Had World War 2 not intervened, the line that the Metro Group is seeking to re-instate would be open and running today. The story is as follows. The old line, built to serve the expanding communities in North London, was a line which ran to Edgware with a branch to High Barnet, as well as one to Muswell Hill and Alexandra Palace. The section from East Finchley to High Barnet, with the branch to Mill Hill East is now part of the Underground Nothern line.


In 1933 all the London Underground lines were unified under the newly-formed London Passenger Transport Board. Soon after, the government announced a massive expansion programme of Londonís railways which included substantial investment in modernisation, including electrification. This programme was known as the 1935-40 New Works Programme. Among its commitments were extensions of tube lines, modernising underground stations and electrification of key routes.


Included in the list was the Finsbury Park to Edgware line and the branches to High Barnet and Alexandra Palace. This would involve the Nothern Line taking over these lines and by 1939 the project had been largely completed. At the outbreak of war, work was suspended but electrification unfortunately never happened for Finsbury Park to Alexandra Palace.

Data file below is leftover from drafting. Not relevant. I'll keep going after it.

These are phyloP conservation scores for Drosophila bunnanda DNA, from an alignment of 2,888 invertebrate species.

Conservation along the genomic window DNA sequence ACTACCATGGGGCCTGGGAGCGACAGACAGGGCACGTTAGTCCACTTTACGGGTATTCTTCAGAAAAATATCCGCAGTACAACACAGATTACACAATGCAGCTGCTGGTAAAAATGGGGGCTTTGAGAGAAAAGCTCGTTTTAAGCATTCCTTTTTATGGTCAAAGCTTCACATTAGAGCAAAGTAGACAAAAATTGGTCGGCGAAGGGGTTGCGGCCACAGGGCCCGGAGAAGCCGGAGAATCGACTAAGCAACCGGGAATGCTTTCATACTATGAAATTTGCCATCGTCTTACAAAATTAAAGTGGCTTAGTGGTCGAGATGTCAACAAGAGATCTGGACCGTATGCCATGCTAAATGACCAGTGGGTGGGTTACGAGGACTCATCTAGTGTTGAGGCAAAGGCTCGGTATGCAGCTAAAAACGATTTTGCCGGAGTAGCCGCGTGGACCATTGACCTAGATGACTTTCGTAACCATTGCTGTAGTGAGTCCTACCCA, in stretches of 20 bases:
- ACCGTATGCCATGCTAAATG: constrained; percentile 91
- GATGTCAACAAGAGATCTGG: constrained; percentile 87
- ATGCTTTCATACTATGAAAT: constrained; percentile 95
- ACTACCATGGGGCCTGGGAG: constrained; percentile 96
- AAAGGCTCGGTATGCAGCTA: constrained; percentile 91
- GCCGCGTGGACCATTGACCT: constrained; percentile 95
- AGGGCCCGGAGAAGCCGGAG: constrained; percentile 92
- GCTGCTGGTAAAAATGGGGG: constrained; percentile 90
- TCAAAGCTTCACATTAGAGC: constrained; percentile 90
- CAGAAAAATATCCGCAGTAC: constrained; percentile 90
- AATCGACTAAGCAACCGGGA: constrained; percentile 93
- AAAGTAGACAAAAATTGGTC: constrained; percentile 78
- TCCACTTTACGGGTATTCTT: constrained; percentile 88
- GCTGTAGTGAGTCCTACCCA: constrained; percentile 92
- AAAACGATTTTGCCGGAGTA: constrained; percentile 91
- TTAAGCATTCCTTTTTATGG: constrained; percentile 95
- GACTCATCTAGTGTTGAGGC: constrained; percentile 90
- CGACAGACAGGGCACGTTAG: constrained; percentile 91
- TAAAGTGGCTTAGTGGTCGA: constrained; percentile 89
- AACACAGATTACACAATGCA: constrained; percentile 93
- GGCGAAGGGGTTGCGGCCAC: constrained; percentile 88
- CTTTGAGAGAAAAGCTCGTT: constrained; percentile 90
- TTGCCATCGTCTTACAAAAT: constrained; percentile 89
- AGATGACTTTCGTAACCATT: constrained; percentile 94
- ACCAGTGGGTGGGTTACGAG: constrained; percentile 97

A service with steam locomotives and carriages ran from Finsbury Park to Alexandra Palace, but as with numerous branch lines all over the country, traffic declined due to growing car ownership and competition from bus routes, but a reduced service kept running until British Railways decided to close the line to passenger traffic in July 1954. However, the tracks stayed intact for some years after that for shunting and goods purposes but even that activity ceased and the tracks were finally lifted in the early 1970ís. The route now is largely unencumbered by development and is now a green corridor called the Parkland Walk.

the history
A brief history of the Alexandra Palace to Finsbury Park Great Northern Railway Line